On July 14 the Tea Party-oriented website Breitbart.com published what it said was a leaked July 7 document from the US government's El Paso Intelligence Center (EPIC) assessing the recent increase in unauthorized immigration by unaccompanied minors and adults with young children.
Entitled "Misperceptions of US Policy Key Driver in Central American Migrant Surge," the EPIC report seemed intended to contradict claims by immigrants and human rights workers that violence and poverty in El Salvador, Guatemala and Honduras are the main forces behind the rise in border crossings. Citing interviews with 230 Central Americans detained at the Texas border, the report blamed the current influx on "misperceptions of recent US immigration policies," notably the 2012 Deferred Action for Childhood Arrivals (DACA) memorandum, President Obama's program suspending deportations for many young immigrants who were brought to the United States as children.
"These misperceptions are likely fueled by human smugglers and Central American media - providing deliberate, errant, or unwitting reporting to migrants on the [DACA] memorandum and comprehensive US immigration reform," the EPIC report claimed. The "flow to the border will remain elevated until migrants' misperceptions about US immigration benefits are changed."
EPIC's analysis fits in well with conservative views on immigration. Ignoring push factors in countries of origin, immigration opponents regularly insist that any relaxation of our harsh enforcement policies will motivate alien hordes to flood across the border; mere mention of immigration reform is enough to set off an invasion, they believe. Conservative Republicans have picked up the DACA claim: Defunding DACA became a major component of legislation passed on Aug. 1 by the Republican-controlled House of Representatives in response to the border situation.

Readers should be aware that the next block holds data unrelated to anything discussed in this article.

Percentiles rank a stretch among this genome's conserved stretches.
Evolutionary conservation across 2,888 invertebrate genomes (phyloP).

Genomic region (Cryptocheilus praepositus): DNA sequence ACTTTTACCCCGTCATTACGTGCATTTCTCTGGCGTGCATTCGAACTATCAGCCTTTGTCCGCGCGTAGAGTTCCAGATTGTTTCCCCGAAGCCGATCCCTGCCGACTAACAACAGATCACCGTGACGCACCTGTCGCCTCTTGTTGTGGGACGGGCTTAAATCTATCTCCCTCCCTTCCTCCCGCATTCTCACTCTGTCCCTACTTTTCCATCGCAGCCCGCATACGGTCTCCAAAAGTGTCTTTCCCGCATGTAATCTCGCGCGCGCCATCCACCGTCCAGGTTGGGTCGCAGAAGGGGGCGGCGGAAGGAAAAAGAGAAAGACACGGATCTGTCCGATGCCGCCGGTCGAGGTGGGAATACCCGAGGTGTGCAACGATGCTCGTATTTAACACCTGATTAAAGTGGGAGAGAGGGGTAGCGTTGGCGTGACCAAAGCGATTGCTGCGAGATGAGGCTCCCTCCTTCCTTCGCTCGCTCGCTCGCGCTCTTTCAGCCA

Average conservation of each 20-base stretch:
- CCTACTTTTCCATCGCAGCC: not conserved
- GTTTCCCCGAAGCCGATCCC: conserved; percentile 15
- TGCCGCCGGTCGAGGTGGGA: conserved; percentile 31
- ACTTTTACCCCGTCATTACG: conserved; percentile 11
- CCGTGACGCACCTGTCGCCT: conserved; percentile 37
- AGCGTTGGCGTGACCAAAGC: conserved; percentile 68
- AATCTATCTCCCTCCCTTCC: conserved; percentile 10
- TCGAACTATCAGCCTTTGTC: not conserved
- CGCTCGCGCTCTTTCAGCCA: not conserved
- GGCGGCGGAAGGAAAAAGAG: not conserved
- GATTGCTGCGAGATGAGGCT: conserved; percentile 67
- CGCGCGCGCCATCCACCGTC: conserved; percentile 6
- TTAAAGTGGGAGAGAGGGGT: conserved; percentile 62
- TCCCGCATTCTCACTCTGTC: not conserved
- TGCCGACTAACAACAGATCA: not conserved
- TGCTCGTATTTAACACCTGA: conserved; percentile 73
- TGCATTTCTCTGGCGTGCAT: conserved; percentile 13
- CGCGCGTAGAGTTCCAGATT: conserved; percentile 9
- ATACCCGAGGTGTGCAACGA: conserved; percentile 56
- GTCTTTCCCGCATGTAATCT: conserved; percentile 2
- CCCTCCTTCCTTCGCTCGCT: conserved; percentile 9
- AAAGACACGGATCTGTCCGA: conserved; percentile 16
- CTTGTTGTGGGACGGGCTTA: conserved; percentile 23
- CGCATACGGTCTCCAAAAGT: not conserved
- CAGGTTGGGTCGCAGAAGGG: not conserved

But there's usually no factual basis for the conservatives' claims; in the case of the leaked July 7 report, the intelligence center's assertions are flatly contradicted by its own data.
"Free Pass" or Notice to Appear?
We should always be cautious when a government agency puts out information that could help augment its funding. Claims of crisis at the border have helped US Customs and Border Protection (CPB), one of the two main agencies operating EPIC, arrive at its current annual budget of $12.9 billion. There are a number of problems with the EPIC report, such as manipulations of graphs and statistics pointed out by Newsweek's Louise Stewart. But the biggest problem is with the report's main evidence: the 230 interviews conducted in late May with migrants apprehended in the Rio Grande Valley.